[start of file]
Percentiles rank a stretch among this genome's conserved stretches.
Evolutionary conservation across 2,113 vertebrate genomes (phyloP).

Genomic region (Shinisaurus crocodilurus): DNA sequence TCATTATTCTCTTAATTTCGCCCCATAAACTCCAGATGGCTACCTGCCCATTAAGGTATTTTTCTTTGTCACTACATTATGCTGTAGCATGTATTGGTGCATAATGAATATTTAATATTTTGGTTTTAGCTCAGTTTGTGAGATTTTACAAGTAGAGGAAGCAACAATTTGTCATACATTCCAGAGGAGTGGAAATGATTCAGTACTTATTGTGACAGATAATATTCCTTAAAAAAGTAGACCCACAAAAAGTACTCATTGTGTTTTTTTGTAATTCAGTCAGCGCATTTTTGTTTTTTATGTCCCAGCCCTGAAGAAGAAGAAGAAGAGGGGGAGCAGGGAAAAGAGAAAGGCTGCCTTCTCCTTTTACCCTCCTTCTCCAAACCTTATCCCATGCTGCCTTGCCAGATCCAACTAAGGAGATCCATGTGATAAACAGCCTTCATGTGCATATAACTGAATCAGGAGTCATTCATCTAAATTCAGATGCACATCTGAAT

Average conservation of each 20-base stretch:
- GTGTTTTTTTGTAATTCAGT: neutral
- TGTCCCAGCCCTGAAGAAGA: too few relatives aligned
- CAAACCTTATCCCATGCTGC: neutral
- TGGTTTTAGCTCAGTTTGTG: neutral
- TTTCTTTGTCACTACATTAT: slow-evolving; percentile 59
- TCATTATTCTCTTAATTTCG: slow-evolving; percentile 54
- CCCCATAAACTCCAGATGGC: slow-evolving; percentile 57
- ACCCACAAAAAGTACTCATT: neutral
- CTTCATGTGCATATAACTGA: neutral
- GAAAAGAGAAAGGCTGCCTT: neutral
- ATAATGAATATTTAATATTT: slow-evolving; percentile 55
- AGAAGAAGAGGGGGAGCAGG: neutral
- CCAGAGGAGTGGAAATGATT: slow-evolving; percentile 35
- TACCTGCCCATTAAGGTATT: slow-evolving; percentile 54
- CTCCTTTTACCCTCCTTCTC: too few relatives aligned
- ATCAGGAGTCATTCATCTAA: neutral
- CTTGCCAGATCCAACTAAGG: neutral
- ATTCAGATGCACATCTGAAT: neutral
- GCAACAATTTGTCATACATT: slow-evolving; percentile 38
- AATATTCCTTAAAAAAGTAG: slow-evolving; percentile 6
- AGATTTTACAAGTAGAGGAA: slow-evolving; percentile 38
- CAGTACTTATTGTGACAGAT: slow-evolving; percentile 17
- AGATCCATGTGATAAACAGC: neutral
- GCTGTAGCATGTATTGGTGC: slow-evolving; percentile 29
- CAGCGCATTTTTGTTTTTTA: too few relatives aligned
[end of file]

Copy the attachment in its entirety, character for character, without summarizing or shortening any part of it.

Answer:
Percentiles rank a stretch among this genome's conserved stretches.
Evolutionary conservation across 2,113 vertebrate genomes (phyloP).

Genomic region (Shinisaurus crocodilurus): DNA sequence TCATTATTCTCTTAATTTCGCCCCATAAACTCCAGATGGCTACCTGCCCATTAAGGTATTTTTCTTTGTCACTACATTATGCTGTAGCATGTATTGGTGCATAATGAATATTTAATATTTTGGTTTTAGCTCAGTTTGTGAGATTTTACAAGTAGAGGAAGCAACAATTTGTCATACATTCCAGAGGAGTGGAAATGATTCAGTACTTATTGTGACAGATAATATTCCTTAAAAAAGTAGACCCACAAAAAGTACTCATTGTGTTTTTTTGTAATTCAGTCAGCGCATTTTTGTTTTTTATGTCCCAGCCCTGAAGAAGAAGAAGAAGAGGGGGAGCAGGGAAAAGAGAAAGGCTGCCTTCTCCTTTTACCCTCCTTCTCCAAACCTTATCCCATGCTGCCTTGCCAGATCCAACTAAGGAGATCCATGTGATAAACAGCCTTCATGTGCATATAACTGAATCAGGAGTCATTCATCTAAATTCAGATGCACATCTGAAT

Average conservation of each 20-base stretch:
- GTGTTTTTTTGTAATTCAGT: neutral
- TGTCCCAGCCCTGAAGAAGA: too few relatives aligned
- CAAACCTTATCCCATGCTGC: neutral
- TGGTTTTAGCTCAGTTTGTG: neutral
- TTTCTTTGTCACTACATTAT: slow-evolving; percentile 59
- TCATTATTCTCTTAATTTCG: slow-evolving; percentile 54
- CCCCATAAACTCCAGATGGC: slow-evolving; percentile 57
- ACCCACAAAAAGTACTCATT: neutral
- CTTCATGTGCATATAACTGA: neutral
- GAAAAGAGAAAGGCTGCCTT: neutral
- ATAATGAATATTTAATATTT: slow-evolving; percentile 55
- AGAAGAAGAGGGGGAGCAGG: neutral
- CCAGAGGAGTGGAAATGATT: slow-evolving; percentile 35
- TACCTGCCCATTAAGGTATT: slow-evolving; percentile 54
- CTCCTTTTACCCTCCTTCTC: too few relatives aligned
- ATCAGGAGTCATTCATCTAA: neutral
- CTTGCCAGATCCAACTAAGG: neutral
- ATTCAGATGCACATCTGAAT: neutral
- GCAACAATTTGTCATACATT: slow-evolving; percentile 38
- AATATTCCTTAAAAAAGTAG: slow-evolving; percentile 6
- AGATTTTACAAGTAGAGGAA: slow-evolving; percentile 38
- CAGTACTTATTGTGACAGAT: slow-evolving; percentile 17
- AGATCCATGTGATAAACAGC: neutral
- GCTGTAGCATGTATTGGTGC: slow-evolving; percentile 29
- CAGCGCATTTTTGTTTTTTA: too few relatives aligned